resources. Following a $3.3 million renovation in 2008, Diamond Point Park once again became the crown jewel of the Bemidji city park system after years of wear and tear left it in desperate need of an update. “In the last 25 years, the city has made a

very large investment in parks, trails and recreation, and I think we’ve seen the fruit of that,” Prince said. “Certainly, as I became a father and raised my kids in the community, I started really valuing using the trails, fishing on Lake Bemidji and being in any one of our

29 parks.” Nate Dorr, who grew up in Bemidji and now works at the Northwest Minnesota Foundation, said the parks and trails are some of the city features he utilizes most. In 2010, Dorr spearheaded the Bemidji Skate Park, one of the first concrete skateboard

parks in Minnesota. He said the project is one of his fondest memories from that time, as he helped give local youth a recreational outlet. “The skate park has been really big because, in the past, people were getting tickets

CHAPTER 5: Page D10

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Saturday, May 22, 2021 | The Bemidji Pioneer

CHAPTER 5: 1996-2021 |

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Pioneer file photo

Anchor stores Kmart and Herberger’s have left the Paul Bunyan Mall in recent years. Kohl’s took over the Kmart space and Hobby Lobby opened next door.

CHAPTER 5 From Page D9

and skateboarding where they shouldn’t be in public,” Dorr said. “They just didn’t have a place that they could call their own in order to have that sense of identity.” Prince said the city’s redevelopment of the lakefront around Lake Bemidji was a precursor to the development of the Sanford Center, which broke ground in April of 2009 and officially opened its doors in October of 2010. The venue was renamed from the Bemidji Regional Events Center to the Sanford Center after Sanford Health purchased naming Pioneer file photo rights. Sanford continued In June of 2015, after six years of collaboration from Native and non-Native committee members, a to leave its mark on bronze statue of Shaynowishkung (Chief Bemidji) the community when was dedicated in Library Park. Two previous wooden Sanford Health merged carvings of Chief Bemidji were moved to the Beltrami with North Country Health Services in 2011 County History Center.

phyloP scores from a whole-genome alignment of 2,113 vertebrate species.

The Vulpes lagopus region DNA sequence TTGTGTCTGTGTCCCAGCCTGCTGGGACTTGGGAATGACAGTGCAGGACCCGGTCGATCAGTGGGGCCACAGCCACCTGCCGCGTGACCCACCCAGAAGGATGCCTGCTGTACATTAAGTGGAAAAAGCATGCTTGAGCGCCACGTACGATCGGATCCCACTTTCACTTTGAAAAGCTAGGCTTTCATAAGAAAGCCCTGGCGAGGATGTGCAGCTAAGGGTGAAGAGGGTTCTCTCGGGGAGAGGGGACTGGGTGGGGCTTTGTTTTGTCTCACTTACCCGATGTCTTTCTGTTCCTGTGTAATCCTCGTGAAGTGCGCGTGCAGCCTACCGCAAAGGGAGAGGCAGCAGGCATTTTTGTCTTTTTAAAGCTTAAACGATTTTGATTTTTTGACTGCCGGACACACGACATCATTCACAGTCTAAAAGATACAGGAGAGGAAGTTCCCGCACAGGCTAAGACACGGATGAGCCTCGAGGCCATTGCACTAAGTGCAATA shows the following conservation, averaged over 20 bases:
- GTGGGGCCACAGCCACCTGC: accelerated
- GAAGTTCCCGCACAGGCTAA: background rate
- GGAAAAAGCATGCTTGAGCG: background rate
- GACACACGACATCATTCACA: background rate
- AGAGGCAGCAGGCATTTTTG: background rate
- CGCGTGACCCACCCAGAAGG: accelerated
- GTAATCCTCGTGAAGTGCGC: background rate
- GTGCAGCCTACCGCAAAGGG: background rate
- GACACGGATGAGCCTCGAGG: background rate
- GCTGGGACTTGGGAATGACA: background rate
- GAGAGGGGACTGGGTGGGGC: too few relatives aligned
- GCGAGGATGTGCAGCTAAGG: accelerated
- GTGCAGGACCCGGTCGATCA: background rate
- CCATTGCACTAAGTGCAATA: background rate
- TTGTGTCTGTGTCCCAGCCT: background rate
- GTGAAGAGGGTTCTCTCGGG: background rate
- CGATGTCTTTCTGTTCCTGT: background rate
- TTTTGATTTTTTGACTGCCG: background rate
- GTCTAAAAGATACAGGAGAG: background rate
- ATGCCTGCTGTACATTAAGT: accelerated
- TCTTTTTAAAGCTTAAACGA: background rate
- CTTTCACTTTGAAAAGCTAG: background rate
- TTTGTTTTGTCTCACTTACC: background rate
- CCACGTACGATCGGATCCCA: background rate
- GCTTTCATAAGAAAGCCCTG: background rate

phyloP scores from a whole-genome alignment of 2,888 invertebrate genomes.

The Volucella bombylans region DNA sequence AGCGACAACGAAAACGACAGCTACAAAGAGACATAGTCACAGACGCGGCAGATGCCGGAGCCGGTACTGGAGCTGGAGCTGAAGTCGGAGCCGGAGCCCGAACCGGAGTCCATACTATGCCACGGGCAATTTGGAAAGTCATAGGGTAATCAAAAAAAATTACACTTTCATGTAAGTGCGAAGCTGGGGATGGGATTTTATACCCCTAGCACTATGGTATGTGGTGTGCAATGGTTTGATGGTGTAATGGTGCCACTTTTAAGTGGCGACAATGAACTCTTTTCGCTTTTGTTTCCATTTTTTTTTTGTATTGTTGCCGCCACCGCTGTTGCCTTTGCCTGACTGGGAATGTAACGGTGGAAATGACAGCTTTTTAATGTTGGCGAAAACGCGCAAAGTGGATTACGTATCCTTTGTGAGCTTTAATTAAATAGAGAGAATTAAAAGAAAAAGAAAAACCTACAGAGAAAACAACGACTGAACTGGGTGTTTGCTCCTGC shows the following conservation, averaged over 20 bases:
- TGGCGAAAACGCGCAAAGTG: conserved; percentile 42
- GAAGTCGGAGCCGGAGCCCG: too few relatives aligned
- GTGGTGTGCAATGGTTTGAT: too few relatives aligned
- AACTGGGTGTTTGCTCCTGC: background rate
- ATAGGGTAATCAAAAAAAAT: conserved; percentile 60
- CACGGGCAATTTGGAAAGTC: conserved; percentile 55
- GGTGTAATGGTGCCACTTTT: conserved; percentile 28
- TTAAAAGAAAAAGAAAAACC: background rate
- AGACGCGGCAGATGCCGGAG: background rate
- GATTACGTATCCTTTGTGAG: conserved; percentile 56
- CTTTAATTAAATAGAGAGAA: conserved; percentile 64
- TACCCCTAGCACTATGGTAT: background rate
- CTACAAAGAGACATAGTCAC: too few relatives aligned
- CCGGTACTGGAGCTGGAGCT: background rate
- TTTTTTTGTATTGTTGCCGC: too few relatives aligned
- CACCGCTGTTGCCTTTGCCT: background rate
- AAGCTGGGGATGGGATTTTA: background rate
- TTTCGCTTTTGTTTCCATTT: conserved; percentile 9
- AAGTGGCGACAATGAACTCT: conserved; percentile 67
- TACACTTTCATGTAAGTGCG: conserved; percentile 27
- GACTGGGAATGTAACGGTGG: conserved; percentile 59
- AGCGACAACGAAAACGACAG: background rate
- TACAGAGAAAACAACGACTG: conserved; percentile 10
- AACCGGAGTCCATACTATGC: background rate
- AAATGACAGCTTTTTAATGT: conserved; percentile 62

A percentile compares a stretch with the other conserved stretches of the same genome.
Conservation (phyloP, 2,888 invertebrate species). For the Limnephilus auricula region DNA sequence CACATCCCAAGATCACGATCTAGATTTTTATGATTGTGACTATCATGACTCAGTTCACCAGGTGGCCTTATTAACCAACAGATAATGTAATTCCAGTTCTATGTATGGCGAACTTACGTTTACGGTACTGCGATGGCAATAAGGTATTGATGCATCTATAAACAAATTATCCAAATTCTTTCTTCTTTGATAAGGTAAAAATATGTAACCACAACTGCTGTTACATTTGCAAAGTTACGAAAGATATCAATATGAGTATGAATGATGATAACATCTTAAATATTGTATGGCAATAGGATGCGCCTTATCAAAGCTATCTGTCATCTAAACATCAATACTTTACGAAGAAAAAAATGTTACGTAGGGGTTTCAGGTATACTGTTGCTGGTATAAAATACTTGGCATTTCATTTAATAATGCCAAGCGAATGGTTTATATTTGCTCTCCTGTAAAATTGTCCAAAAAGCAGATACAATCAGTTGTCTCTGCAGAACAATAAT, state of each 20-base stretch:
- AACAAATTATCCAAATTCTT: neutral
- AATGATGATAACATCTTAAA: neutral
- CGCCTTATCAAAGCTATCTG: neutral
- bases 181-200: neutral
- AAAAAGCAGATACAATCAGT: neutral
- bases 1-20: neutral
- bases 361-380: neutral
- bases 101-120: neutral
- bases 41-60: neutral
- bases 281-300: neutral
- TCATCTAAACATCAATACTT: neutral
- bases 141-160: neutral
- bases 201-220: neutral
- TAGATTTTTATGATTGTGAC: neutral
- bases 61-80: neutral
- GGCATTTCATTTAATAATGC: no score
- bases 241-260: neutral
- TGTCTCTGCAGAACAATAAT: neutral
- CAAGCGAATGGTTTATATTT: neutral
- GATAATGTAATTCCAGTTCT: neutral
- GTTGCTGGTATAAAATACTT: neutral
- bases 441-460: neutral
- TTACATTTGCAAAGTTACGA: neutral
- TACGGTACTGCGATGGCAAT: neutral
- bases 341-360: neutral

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Pioneer file photo

The Sanford Center, which opened in October 2010, has hosted a variety of sporting events, concerts and community celebrations such as the Bemidji High School graduation. and created Sanford Health of Northern Minnesota. “We went from having a smaller, more rural hospital and clinic to now hosting Sanford and all the different types of medical services that it’s brought to our community,” Prince said. “We were always a hub, but I think we’ve really become a serious medical hub thanks to the growth of Sanford, which has been good for our citizens because now they can receive different types of treatment and supportive services, where before, maybe they had to go to Fargo or the metro.” A continued expansion of retail on the northwest side of town also sprung up, with popular big box stores like Target opening

CHAPTER 5: Page D11

Larry Young / Special to the Pioneer

While big box stores and other businesses set up shop on the city’s northwest side, downtown Bemidji has flourished with small local businesses and restaurants taking up residence and offering unique flavors, clothing and specialty items.